8. Study the words for 10 minutes at home. You must bring in a note written by your parent.
9. Scramble the letters in each word. Write the answer next to each word.
10. Type each word on a typewriter or computer.
11. Classify each word as a noun, pronoun, verb, adverb, or adjective.

20 Point Activities
12. Write each word and divide it into syllables. (Use a dictionary to help you)
13. Write each word and next to it the phonetic spelling. (Use a dictionary to help you)
14. Write sentences using 10 of the words. Circle the words that you use.
15. Take a practice test at home. Write any missed word 3x each. Include a parent signature on the test.
16. Print each word. Next to it, write the word in cursive.
17. Draw and color a picture. "Hide" the words in the picture. Do not color over the words.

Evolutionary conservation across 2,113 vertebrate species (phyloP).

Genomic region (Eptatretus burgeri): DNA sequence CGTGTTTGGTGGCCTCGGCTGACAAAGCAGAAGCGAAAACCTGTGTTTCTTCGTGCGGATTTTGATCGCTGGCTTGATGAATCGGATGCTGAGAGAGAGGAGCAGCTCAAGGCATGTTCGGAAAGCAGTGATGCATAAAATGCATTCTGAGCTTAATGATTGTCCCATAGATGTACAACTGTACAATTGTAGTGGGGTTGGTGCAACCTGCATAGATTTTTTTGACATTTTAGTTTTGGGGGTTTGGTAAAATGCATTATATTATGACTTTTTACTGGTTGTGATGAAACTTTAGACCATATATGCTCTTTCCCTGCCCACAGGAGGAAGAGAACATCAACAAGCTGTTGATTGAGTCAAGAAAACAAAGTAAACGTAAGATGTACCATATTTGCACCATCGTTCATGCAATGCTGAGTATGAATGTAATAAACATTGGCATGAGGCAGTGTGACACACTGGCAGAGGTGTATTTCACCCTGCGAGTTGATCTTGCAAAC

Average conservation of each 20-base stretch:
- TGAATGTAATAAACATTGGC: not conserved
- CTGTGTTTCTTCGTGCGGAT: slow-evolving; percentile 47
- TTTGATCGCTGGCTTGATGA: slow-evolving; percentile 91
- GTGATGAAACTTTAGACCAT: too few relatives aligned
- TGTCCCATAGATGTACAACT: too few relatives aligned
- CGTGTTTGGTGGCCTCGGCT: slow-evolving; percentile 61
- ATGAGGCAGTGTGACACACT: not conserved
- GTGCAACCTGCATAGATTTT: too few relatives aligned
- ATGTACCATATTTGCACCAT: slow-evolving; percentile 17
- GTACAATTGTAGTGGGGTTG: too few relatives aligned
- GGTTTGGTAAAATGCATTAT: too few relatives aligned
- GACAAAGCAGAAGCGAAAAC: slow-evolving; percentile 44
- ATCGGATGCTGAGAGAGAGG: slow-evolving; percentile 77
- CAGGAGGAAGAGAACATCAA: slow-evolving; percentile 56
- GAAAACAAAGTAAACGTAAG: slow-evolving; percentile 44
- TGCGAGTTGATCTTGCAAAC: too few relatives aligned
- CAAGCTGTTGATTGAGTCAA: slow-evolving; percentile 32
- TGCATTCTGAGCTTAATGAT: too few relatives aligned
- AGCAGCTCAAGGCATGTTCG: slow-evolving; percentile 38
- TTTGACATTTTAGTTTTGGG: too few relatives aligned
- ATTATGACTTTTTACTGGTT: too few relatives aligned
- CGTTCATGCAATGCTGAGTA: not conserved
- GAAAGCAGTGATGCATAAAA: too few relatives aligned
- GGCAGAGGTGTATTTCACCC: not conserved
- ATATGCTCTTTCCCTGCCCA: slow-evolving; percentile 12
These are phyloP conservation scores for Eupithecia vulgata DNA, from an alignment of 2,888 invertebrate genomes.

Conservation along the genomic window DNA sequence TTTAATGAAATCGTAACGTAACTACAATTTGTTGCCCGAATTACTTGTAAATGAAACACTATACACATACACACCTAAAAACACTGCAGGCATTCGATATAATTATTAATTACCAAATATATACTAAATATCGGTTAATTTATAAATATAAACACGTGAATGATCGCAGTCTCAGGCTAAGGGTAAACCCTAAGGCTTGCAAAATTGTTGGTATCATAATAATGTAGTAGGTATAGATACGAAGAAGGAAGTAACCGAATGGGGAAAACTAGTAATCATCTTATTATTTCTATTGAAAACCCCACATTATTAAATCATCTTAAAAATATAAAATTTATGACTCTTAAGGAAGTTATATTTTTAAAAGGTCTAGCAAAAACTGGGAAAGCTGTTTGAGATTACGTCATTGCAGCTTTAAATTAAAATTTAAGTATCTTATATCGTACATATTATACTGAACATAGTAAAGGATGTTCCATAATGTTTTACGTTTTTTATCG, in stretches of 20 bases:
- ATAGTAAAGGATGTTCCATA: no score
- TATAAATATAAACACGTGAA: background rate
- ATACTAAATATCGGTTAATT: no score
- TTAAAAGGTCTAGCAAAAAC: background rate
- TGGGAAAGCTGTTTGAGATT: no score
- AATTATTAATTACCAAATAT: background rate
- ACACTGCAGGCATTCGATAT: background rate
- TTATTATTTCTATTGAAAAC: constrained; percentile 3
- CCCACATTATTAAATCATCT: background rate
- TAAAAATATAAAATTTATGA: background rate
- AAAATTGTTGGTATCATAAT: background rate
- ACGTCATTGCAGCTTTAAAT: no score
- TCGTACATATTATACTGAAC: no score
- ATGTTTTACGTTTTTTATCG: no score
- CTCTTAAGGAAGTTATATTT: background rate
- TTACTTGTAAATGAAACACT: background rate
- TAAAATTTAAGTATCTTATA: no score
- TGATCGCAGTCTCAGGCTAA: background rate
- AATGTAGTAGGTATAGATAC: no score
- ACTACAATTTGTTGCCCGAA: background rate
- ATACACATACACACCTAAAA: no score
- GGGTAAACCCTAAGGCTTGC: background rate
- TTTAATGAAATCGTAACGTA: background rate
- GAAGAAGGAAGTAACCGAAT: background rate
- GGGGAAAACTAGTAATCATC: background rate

18. Create a shape pattern for each word.
19. Choose 10 words and make flashcards. Write the word on the front and the definition on the back. You may use index cards or loose leaf paper for this activity.

40 Point Activities
20. Make and complete a crossword puzzle using
21. Write a story using all the words. Circle the words that you use.
22. Find the words in newspapers or magazines and make a collage.
23. Write each word one time. Write the antonym next to it.
24. Write each word one time. Write the synonym next to it.
25. Make and complete a word search using
26. Print each word. What do you think the definition is? Write it down. Now look in a dictionary and find the definition. If you are correct put a * beside the word. This activity must be done in 3 columns using the following headings: Word, My Definition, and Dictionary Definition.

A 101 or more points
B 76 - 100 points
C 51 - 75 points
D 21 - 50 points
F 20 points or below

**All activities must be done in pencil, unless otherwise stated! YOU WILL LOSE 10 POINTS FOR NOT FOLLOWING DIRECTIONS!
**Write the heading on each page you turn in. (name, date, subject). YOU WILL LOSE 10 POINTS FOR NOT FOLLOWING DIRECTIONS